Probably not welcomed with open arms

Note: this post originally appeared on ‘Douglas to Dancing’, a blog I maintained from 2007-9 on the ACT New Zealand political party. The blog was an extension of the thesis I wrote about the Act Party in 2007, From Douglas to Dancing: explaining the lack of success of ACT New Zealand and evaluating its future prospects (PDF).

One person ACT probably doesn’t want to see return to the party in a Roger Douglas-style rise from the ashes is Donna Awatere-Huata, disgraced in a fraud scandal which cost ACT valuable time, energy and money from 2002 to 2005. From December 2002, ACT became embroiled in a drawn-out process to remove Awatere-Huata from Parliament, after fraud allegations against her surfaced. Finding that Awatere-Huata had deceived it, the caucus expelled Awatere-Huata in early 2003 and initiated a process to expel her from parliament altogether.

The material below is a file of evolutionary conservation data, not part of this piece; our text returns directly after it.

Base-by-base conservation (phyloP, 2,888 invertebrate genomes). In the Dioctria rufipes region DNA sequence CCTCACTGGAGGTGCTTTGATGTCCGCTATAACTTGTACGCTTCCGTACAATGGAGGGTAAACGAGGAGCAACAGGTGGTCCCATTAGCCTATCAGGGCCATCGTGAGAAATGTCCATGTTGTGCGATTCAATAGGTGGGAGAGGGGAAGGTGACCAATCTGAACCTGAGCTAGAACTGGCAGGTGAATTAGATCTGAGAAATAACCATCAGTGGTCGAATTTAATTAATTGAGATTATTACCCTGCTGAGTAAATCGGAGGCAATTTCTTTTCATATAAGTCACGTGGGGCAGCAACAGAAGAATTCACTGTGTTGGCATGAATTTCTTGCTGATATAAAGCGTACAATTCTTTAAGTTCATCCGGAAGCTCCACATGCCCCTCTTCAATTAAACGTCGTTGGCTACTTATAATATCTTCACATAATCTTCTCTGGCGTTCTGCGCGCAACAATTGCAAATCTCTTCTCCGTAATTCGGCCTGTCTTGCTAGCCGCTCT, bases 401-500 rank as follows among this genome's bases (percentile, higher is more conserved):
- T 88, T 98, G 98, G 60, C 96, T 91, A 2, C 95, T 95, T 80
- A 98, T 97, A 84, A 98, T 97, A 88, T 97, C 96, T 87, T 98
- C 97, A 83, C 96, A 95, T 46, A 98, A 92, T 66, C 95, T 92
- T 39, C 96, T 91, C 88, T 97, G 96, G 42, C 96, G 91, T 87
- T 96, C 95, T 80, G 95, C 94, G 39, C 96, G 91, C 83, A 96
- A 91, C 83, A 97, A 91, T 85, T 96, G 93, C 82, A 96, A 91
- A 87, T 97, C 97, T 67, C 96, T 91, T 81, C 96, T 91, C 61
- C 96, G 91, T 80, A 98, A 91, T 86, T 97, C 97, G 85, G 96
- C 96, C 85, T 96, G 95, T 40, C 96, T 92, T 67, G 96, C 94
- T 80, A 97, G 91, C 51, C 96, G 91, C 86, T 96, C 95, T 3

Not only did Awatere-Huata’s fraud (she was convicted in August 2005) represent a severe breach of trust within the caucus, the internal division was accentuated by two years’ of media headlines such as “Prebble and Huata to face off in courtroom” (Dominion-Post, in 2003). Moreover, the efforts to cut Awatere-Huata adrift took up valuable party time and energy, with Prebble reportedly becoming consumed by the case (see Rodney Hide, My Year of Living Dangerously (2007), pp. 175-176). Indeed, the Awatere-Huata case appeared to precipitate dissatisfaction with Prebble’s leadership, which broke out openly in early 2004.

The Herald on Sunday recently reported that Awatere-Huata was returning to the Waipareira Trust to work, but would not handle money. Perhaps ACT would be prepared to take her back, if she did not handle politics?!

You may also like... - Understand the world through New Zealand